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From "John Omernik (JIRA)" <j...@apache.org>
Subject [jira] [Commented] (DRILL-4286) Have an ability to put server in quiescent mode of operation
Date Fri, 10 Jun 2016 12:52:21 GMT

    [ https://issues.apache.org/jira/browse/DRILL-4286?page=com.atlassian.jira.plugin.system.issuetabpanels:comment-tabpanel&focusedCommentId=15324398#comment-15324398

John Omernik commented on DRILL-4286:

Paul and I had an offline discussion on this as well, so I will repeat some things I mentioned
to to Paul before. 

I like the idea of of a state, in my post to Paul, I added a znode and created a "desired"
state value. The reason for this I'll explain a bit below, however, I will say I am not a
zookeeper expert so having a znode that drillbits watched was one of those things that sounded
good on the surface, but I worried about performance of say a 1000 node cluster.  To support
my idea, and before I explain it, I would state we could have a "desired_state.poll.interval.seconds"
configuration variable added which would be the interval a drill bit would poll it's znode
to determine the desired state.  This interval would start out with random(int(0-desired_state_poll.interval.seconds))
(That's not any language, just a way to represent that the first poll would be a random number
of seconds between 0 and the poll interval so there would be some staggering of the requests).

Ok znode1: state

As Paul said, "not set", "START", "RUN", "DRAIN", "STOP".  My initial suggestion did not have
a "Not Set" I.e. when the drill bit registered initially, it always registered with "start"
and only changed to "run" when everything was healthy. Also, I didn't have "STOP", instead
I had "DRAINING" (in addition to DRAINED) I think Paul's DRAIN maybe my "DRAINING" and Paul's
"STOP" may be my "DRAINED" If that is so, then I think we should discuss this. A Drill Bit
that is drained is not "Stopped" It's still running, and I want to be clear it's state.  What
I am doing is have an idea that a Bit can be running, but not accepting queries, and not in
a "shutting down" mode.  This may assist in future use cases with Troubleshooting, or other
administration tasks.  Also, the state of "DRAINING" is different from that of "DRAINED" in
how the administrator looks at things. 

znode2: desired_state

Like I said in my first paragraph, I am a bit worried my lack of understanding of Zookeeper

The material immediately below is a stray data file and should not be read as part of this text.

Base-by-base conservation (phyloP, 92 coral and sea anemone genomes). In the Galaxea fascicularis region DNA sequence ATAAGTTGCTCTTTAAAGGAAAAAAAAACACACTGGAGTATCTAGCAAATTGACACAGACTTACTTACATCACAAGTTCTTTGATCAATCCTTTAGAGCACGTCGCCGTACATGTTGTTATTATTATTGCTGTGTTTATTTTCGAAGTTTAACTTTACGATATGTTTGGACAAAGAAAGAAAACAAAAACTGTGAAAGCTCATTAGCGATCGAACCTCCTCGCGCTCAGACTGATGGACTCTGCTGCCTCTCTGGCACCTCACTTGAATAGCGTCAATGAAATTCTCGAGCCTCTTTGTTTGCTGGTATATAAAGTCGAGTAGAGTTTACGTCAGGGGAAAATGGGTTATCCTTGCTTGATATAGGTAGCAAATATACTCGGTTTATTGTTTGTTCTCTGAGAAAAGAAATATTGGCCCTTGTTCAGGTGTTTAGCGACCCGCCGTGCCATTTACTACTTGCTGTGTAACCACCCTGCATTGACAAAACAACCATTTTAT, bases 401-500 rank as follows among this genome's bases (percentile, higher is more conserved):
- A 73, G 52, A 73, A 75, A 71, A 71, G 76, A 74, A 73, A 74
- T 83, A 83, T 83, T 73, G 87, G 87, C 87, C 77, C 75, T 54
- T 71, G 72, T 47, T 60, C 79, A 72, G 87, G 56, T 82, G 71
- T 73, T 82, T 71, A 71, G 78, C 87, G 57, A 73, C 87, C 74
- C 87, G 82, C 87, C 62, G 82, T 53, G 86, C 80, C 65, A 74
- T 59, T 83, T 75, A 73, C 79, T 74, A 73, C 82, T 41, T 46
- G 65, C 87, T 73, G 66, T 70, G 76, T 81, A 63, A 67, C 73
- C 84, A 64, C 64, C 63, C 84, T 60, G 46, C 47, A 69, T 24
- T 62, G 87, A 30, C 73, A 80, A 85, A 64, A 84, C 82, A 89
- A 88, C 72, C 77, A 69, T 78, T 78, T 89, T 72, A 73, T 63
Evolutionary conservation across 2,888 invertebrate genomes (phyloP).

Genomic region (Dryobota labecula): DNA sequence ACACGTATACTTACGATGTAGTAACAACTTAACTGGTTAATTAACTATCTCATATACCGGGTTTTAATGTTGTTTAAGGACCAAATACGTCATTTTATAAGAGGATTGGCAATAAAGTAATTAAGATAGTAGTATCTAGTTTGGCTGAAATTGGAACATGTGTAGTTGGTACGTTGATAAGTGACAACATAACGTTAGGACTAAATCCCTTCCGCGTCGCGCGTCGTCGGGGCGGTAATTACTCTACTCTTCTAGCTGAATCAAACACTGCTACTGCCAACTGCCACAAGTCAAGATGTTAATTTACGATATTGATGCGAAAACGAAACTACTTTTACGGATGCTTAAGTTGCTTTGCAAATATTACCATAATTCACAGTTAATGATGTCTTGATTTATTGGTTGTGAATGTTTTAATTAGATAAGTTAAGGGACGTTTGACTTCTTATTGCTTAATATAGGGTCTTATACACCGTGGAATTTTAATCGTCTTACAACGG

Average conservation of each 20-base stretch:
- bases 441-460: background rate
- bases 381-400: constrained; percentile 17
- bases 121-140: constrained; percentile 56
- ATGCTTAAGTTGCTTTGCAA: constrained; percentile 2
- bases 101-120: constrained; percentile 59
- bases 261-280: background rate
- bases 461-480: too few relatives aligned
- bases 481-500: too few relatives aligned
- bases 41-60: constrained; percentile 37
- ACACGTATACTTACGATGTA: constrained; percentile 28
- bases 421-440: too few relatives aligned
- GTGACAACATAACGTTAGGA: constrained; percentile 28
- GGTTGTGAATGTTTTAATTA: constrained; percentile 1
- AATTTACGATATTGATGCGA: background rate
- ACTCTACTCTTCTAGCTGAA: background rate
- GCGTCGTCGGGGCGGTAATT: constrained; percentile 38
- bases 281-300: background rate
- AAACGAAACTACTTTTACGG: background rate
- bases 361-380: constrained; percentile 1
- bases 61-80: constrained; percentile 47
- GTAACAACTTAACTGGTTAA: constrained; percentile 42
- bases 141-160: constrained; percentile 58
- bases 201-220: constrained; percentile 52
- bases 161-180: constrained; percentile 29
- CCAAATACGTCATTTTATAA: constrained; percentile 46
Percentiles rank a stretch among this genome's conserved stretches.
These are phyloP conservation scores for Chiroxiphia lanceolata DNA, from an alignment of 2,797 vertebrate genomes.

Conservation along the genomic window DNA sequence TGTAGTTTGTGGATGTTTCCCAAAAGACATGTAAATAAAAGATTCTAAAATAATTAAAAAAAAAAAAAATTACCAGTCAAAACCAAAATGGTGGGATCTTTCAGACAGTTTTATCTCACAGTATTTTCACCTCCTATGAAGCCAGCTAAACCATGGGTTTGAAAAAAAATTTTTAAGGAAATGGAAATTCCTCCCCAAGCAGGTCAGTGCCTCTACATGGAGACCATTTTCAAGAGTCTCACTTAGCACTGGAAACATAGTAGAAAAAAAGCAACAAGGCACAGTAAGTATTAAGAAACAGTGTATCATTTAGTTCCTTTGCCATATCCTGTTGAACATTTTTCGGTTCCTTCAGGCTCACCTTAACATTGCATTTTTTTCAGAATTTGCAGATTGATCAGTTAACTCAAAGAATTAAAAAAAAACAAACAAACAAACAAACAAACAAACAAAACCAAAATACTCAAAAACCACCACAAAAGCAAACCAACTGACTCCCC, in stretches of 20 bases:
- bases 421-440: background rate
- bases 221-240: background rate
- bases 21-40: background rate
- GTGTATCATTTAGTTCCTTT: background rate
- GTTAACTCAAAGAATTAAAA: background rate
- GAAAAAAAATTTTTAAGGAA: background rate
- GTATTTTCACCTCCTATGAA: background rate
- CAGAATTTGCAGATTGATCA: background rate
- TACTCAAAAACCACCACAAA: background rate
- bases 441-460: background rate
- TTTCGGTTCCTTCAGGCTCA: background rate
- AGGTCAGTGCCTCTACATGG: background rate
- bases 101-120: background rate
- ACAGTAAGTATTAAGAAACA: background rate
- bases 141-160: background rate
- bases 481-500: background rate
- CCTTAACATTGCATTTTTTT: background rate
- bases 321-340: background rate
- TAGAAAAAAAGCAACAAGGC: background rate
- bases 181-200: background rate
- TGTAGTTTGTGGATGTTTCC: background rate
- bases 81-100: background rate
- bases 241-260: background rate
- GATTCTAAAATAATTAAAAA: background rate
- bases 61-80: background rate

may preclude this, however, I think there are some advantages here.  As I wrote to Paul, It's
nice that we have the SIGTERM methodology built in, but that's a course tool. First, it assumes
that the "desired" state is only shutdown and to do so while draining queries, it's also a
"bit only" feature, as Paul said, it doesn't stop other nodes from trying to include that
node in the query. So what does that do from a failure perspective? I.e. If a different node
that is foreman, plans a query including that node right now, does the shutting down node
know more work is coming, or could there be a race condition where the shutting down node,
believes it to be done, so it exits, and then other foreman sends work to a dead node... i.e.
failed query.   More so, I don't like SIGTERM because we as an initiator, because we need
to let the cluster know of that drillbit's state as well. Edge Case: we have a node in a bad
state, we send sigterm to it, and it ignores it, for whatever reason, will other foremans
still assign work?  Could we get into wonky cluster states because of that?  In addition,
when looking at Paul's idea with a REST option for remote shutdown, we have to assume that
the node is in a good state, it has to be thing accepting the control to start the draining
command. Thus, if you sent a Rest command to drain, and that node was in a halfway state or
a state where it didn't follow through on the request, other bits may still work to that node.
Especially if for whatever reason that hinky drillbit couldn't update it's state. 

So, my solution is to use a "desired_state" (please also see the "heartbeat" note below).

We aim to deprecate the SIGTERM methodology. This is a cluster of computers, sending remote
SIGTERMS is not something I think makes sense at scale. Instead, we have in the WebUI and
the RestAPI, as Paul stated, the State, and then my additional Desired state.  Any Admin user